EMTALA's preemption clause is noticeably narrow. It disclaims preemption except when there is a direct conflict between a “State or local law requirement” and an EMTALA “requirement.” 42 U.S.C. § 1395dd(f). The clause “provides for limited preemption.” Brooks, 996 F.2d at 715; see also Deanco Healthcare, LLC v. Becerra, 365 F. Supp. 3d 1029, 1037 (C.D. Cal. 2019) (“EMTALA contains a statement indicating a general congressional intent not to preempt state law.”). And it explicitly invokes one category of conflict preemption. See Basileh, 912 N.E.2d at 818. Assuming both the statute of limitations and Trial Rule 15(C) are “requirement[s]” for the purpose of EMTALA's preemption clause, there is no direct conflict.1

Trial Rule 15 governs amendments to pleadings, and subsection (C) provides, relevant here, that “[w]henever the claim or defense asserted in the amended pleading arose out of the conduct, transaction, or occurrence set forth or attempted to be set forth in the original pleading, the amendment relates back to the date of the original pleading.” Its federal equivalent, Federal Rule of Civil Procedure 15(c)(1)(B), similarly provides that “[a]n amendment to a pleading relates back to the date of the original pleading when the amendment asserts a claim or defense that arose out of the conduct, transaction, or occurrence set out—or attempted to be set out—in the original pleading.” This similarity is unsurprising, of course, as many of our trial rules are based on the federal civil procedure rules. Richie, 707 N.E.2d at 997. Under both rules, a new claim can be timely by relating back to the date when the original complaint was filed. McCarty v. Hosp. Corp. of Am., 580 N.E.2d 228, 230–31 (Ind. 1991); Bensel v. Allied Pilots Ass'n, 387 F.3d 298, 310 (3d Cir. 2004). These rules ensure claims comply, rather than conflict, with statutes of limitations.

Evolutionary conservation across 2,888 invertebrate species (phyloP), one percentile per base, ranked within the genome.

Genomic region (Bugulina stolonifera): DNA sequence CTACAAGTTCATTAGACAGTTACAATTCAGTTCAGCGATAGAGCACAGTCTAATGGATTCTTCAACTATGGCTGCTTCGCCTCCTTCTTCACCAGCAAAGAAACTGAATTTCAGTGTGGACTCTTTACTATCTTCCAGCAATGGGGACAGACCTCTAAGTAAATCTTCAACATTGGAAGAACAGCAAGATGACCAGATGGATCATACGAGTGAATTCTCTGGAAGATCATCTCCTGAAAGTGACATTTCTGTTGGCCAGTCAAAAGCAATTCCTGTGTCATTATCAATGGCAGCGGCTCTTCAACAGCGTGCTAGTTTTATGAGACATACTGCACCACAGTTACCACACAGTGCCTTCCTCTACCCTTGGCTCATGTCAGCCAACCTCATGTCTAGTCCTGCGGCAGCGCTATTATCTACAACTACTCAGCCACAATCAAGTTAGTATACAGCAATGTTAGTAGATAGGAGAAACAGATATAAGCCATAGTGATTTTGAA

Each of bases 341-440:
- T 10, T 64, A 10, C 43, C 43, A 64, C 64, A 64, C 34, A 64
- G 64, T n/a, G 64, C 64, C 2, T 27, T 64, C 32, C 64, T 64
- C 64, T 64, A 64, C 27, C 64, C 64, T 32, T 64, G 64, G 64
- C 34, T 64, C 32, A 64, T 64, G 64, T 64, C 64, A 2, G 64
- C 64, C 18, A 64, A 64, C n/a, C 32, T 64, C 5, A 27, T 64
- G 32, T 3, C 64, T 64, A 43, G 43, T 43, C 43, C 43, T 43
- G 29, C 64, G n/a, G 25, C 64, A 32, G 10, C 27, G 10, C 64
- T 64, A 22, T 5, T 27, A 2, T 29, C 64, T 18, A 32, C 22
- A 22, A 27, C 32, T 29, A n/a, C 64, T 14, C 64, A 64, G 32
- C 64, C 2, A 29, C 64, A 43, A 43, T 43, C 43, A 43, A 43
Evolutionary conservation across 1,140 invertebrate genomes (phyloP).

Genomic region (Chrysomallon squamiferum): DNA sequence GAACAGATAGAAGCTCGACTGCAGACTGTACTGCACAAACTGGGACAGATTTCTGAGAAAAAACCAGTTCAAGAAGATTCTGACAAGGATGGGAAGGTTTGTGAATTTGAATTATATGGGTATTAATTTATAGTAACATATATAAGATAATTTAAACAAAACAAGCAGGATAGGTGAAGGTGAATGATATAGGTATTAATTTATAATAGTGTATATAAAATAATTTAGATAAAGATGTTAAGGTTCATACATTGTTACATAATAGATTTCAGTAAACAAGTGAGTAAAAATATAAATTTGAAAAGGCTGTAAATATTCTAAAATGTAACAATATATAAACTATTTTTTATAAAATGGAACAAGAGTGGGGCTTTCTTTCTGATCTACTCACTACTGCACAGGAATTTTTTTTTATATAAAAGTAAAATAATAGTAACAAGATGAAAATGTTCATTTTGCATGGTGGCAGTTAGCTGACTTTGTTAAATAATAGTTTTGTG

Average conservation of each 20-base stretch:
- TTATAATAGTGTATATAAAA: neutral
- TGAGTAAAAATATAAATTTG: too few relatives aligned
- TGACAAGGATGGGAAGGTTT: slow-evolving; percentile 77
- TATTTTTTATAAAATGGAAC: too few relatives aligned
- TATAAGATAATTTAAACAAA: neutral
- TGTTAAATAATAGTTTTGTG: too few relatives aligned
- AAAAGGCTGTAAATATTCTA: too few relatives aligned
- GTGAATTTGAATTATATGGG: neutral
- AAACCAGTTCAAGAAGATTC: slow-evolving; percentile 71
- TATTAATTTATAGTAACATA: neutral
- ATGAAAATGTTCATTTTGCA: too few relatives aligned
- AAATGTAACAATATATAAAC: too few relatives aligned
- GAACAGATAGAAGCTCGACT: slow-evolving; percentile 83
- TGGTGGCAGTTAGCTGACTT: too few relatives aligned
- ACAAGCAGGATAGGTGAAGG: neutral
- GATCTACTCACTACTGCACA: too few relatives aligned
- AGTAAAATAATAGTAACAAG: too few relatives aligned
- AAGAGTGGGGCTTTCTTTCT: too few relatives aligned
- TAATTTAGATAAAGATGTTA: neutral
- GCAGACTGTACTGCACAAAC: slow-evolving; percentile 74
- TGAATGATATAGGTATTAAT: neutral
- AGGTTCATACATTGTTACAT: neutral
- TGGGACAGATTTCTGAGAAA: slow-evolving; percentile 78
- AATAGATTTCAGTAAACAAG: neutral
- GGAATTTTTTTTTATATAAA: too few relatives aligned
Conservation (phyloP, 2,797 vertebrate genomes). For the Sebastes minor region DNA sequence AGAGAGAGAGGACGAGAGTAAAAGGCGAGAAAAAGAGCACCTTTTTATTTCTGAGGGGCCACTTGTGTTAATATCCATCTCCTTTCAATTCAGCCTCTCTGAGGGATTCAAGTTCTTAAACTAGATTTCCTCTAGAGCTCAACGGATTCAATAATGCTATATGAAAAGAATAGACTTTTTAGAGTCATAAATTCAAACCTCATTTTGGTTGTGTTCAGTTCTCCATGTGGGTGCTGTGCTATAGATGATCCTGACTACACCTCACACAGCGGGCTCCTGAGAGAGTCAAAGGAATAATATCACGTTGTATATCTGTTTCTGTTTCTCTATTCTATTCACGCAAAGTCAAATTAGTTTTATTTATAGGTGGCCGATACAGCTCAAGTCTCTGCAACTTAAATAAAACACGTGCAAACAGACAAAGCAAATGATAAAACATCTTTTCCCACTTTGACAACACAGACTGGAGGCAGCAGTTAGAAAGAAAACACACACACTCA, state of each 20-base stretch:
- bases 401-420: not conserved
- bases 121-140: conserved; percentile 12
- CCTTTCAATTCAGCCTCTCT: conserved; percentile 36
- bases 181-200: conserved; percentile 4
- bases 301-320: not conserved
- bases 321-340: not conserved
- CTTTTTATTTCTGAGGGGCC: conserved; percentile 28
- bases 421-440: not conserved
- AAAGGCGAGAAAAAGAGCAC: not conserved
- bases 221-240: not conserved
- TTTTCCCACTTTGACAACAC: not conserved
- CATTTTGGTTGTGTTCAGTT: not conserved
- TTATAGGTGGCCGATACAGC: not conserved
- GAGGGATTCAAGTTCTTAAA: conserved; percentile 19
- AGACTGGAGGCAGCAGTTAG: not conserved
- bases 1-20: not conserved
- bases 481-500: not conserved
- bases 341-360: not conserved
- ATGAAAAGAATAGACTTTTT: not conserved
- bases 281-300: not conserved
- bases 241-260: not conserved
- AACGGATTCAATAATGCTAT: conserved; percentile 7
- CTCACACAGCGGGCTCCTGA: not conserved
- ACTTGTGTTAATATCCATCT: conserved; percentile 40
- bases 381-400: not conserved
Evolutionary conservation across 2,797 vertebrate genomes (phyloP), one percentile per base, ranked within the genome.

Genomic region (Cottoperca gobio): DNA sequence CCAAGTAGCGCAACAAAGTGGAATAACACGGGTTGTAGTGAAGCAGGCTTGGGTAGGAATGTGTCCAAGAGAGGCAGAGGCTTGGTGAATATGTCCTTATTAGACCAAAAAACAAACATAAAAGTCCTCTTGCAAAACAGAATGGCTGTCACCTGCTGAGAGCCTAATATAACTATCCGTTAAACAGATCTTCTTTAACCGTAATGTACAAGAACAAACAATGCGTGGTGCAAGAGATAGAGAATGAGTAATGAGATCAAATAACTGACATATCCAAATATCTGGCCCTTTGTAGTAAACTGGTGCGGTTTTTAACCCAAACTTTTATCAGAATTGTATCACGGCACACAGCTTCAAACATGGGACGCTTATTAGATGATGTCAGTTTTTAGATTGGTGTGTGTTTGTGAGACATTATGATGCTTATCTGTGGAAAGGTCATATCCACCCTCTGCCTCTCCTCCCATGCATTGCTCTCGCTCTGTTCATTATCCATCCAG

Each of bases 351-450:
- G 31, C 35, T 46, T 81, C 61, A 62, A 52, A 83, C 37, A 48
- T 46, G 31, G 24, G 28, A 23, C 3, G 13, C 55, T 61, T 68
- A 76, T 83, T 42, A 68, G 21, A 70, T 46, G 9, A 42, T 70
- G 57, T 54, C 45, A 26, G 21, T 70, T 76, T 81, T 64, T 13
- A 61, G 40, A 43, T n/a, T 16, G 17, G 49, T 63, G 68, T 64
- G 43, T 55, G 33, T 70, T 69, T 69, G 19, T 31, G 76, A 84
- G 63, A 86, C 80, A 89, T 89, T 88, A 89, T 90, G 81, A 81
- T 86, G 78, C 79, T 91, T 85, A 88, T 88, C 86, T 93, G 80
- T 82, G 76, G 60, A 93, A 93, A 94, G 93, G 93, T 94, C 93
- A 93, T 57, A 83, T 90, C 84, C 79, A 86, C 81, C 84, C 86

In federal court, a plaintiff could try to amend her complaint with an EMTALA claim. See Fed. R. Civ. P. 15(c)(1)(B). Indeed, district courts have allowed such an amendment. See, e.g., Freedman v. Fisher, 89 F. Supp. 3d 716, 719–20 (E.D. Pa. 2015) (concluding the plaintiff's EMTALA claim related back to the filing of the original complaint). We fail to see how an amendment under Trial Rule 15(C) directly conflicts with EMTALA's statute of limitations when an amendment under the equivalent federal rule would not. Because there is no material difference between the two procedural rules, Miller is not trying to use state law to “extend, expand, or enlarge” her federal rights. Gregory, 596 N.E.2d at 977. Both rules work harmoniously with statutes of limitations by bringing claims within the necessary time period. EMTALA's express preemption clause does not prevent Miller's proposed amendment because there is no direct conflict.

II. There is no implied preemption that would prevent Miller's proposed amendment under Trial Rule 15(C).

The absence of express preemption does not end our analysis. See Myrick, 514 U.S. at 288–89, 115 S.Ct. 1483. We must still consider the two strands of implied preemption: conflict and field. And we conclude neither prohibits Miller's proposed amendment.